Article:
History of Georgia Works

In February of 2013, Bill McGahan walked around downtown Atlanta on a freezing cold night.  He was participating in the point-in-time homeless count. Bill spoke with dozens of men – almost all the people he encountered were men – and quickly concluded that there had to be a better way.  A program was needed to reach abled-bodied work capable men.

    Bill spent the summer of 2013 visiting homeless programs around the country. Out of this research, and after speaking with dozens of providers and hundreds of homeless people, Georgia Works was formed. 

 Many thought that a program like Georgia Works would never work.  These people thought that a program like Georgia Works – that required people to be clean from alcohol and drugs, to follow a lot of rules and to work – would not have many program participants. The naysayers thought that people would not want the structure or rigidity of a program that required people to work on themselves and to change.  They were (and are) incorrect.

    Bill named, incorporated and funded Georgia Works in the summer of 2013.  Behind his commitment of hundreds of thousands of dollars, Georgia Works was able to open its doors in September of 2013.  Phil Hunter was the first hire as the Executive Director.  Phil quickly built out the staff and filled the 35 program beds on the Gateway Center’s first floor. 

The program achieved rapid growth

due to large demand for the program’s services. More importantly than the rapid growth, the graduates of the program showed the remarkable ability to stay clean, employed and housed. Relationships with employers grew rapidly, men got full-time jobs by the dozens, and hundreds of men each year from 2015 to 2019 graduated the program to a job and a place to live, oftentimes for the first time in their life.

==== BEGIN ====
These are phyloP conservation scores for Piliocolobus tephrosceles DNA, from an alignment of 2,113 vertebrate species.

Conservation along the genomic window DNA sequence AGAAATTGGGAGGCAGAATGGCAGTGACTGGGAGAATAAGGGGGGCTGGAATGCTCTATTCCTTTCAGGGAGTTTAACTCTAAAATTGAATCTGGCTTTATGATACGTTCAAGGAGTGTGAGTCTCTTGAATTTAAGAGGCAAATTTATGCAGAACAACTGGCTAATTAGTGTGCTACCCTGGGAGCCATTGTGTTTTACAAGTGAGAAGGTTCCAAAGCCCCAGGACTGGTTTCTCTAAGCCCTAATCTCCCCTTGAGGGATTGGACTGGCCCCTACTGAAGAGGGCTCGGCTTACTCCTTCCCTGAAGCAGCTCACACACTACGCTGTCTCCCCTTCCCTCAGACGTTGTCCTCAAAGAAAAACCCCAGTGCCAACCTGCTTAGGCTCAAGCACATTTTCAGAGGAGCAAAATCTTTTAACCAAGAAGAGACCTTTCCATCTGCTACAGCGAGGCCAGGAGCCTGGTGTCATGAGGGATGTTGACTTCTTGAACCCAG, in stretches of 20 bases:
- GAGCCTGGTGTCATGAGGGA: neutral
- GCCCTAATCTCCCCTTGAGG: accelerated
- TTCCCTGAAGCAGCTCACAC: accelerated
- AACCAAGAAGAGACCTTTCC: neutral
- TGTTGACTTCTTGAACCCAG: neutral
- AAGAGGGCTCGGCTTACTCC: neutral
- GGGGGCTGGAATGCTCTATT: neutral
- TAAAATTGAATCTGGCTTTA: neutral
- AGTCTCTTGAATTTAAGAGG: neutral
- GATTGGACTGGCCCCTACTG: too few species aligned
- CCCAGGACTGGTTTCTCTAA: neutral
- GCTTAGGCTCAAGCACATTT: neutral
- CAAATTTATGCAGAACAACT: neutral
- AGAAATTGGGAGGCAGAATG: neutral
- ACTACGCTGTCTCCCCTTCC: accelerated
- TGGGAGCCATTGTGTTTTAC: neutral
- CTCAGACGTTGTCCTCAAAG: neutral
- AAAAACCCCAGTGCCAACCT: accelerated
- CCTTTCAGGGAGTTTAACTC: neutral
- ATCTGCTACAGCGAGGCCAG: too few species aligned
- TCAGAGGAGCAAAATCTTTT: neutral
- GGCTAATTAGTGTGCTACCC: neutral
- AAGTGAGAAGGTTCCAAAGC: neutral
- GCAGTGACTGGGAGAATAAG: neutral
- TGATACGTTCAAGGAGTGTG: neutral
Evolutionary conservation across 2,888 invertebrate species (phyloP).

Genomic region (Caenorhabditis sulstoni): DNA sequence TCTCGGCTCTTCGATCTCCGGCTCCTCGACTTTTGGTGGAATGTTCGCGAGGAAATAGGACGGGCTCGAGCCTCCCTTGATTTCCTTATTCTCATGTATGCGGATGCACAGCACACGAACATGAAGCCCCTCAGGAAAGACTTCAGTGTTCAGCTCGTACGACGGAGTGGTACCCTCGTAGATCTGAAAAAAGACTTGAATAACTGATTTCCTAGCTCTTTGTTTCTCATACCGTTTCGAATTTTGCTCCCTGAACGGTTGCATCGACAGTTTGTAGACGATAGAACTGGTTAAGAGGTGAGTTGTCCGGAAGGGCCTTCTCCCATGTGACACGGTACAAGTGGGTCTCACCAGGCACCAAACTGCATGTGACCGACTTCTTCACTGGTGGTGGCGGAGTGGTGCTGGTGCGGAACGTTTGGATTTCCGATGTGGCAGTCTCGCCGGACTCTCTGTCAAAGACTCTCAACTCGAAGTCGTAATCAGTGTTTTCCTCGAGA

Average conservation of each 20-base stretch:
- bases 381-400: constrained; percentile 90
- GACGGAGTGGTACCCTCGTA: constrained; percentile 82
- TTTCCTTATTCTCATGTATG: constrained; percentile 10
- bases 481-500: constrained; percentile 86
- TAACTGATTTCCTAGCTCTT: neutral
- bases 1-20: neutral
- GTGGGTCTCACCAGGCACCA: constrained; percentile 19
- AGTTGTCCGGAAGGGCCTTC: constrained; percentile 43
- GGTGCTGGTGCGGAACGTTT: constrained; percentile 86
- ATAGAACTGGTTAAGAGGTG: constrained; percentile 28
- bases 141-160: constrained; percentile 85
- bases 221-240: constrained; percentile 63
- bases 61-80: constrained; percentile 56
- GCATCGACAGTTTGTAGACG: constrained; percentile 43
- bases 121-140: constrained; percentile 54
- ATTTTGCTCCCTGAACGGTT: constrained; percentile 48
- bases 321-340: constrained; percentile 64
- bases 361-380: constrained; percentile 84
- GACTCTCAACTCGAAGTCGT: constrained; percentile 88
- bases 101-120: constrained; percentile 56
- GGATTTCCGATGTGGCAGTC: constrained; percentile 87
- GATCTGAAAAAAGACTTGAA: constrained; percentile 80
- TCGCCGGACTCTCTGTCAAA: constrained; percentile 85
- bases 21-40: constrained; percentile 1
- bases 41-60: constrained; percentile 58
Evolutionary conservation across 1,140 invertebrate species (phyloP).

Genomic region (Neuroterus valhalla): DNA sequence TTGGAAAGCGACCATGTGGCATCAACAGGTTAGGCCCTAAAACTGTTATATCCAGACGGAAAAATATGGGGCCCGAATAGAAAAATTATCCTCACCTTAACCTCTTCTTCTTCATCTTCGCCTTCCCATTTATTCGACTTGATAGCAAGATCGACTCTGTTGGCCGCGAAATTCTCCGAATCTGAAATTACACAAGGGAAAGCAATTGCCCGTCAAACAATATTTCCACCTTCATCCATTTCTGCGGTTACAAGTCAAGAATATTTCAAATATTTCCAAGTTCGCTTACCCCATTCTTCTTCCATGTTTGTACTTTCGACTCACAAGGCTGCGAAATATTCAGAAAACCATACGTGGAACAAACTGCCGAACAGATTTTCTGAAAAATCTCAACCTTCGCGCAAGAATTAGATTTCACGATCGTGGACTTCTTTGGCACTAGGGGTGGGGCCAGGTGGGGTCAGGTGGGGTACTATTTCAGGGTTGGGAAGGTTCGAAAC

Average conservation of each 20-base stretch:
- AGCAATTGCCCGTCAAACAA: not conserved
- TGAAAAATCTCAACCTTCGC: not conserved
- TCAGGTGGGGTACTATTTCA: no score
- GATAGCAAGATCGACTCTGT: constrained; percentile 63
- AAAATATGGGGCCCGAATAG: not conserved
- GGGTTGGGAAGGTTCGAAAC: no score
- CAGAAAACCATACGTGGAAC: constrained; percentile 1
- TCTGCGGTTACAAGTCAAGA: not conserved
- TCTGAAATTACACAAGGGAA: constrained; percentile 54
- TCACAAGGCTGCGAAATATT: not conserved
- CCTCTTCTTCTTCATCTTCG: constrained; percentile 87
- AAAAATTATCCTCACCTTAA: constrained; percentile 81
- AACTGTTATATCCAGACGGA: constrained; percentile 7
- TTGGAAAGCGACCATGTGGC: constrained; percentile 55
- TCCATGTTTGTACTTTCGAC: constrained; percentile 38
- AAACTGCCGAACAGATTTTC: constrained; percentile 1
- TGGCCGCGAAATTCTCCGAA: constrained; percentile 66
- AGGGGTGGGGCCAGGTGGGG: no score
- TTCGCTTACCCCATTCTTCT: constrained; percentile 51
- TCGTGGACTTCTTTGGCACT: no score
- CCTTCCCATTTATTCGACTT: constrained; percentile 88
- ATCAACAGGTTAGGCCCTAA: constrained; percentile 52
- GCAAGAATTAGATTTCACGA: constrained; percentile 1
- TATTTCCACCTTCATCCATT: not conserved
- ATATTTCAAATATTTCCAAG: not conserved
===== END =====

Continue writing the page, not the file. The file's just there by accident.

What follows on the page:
To this day, Bill McGahan represents the largest individual donor to Georgia Works, with donations totaling nearly a half million dollars.  But even more than the donations, Bill gave his time, energy, and credibility to the program.

program was able to garner the support of other donors and employers.  Bill testified in front of the United States House of Representatives on two occasions, the Georgia House of Representatives several times, and gave hundreds of presentations, pitches, and sales calls, all describing how a program like GeorgiaWorks is effective at saving lives.  Bill never received any compensation for years of work, and he was never reimbursed for any expenses.

Through the efforts of a man named Doug Hanson (and his wife Lynne), North Georgia Works was launched in 2018.  Located in Hall County, Georgia (about an hour north of Atlanta), North Georgia Works has created a program to fit their community.  https://northgeorgiaworks.org/history/

Every September Georgia Works staff and board members, family and friends, gather to celebrate the “graduation” of our men.   Guests speakers for these ceremonies have included Governor Nathan Deal and his wife, Sandra Deal, and former Mayor Shirley Franklin.

By 2019 Georgia Works had over 800 successful graduates. Over 80% of these men remained successful – employed, housed, and back in the lives of their families.


In 2020 Darlene Schultz was hired as CEO.  In early 2021 Chip Patterson will be  named as the new Chairman of Georgia Works  The future for Georgia Works has never been more promising, with many more people to help!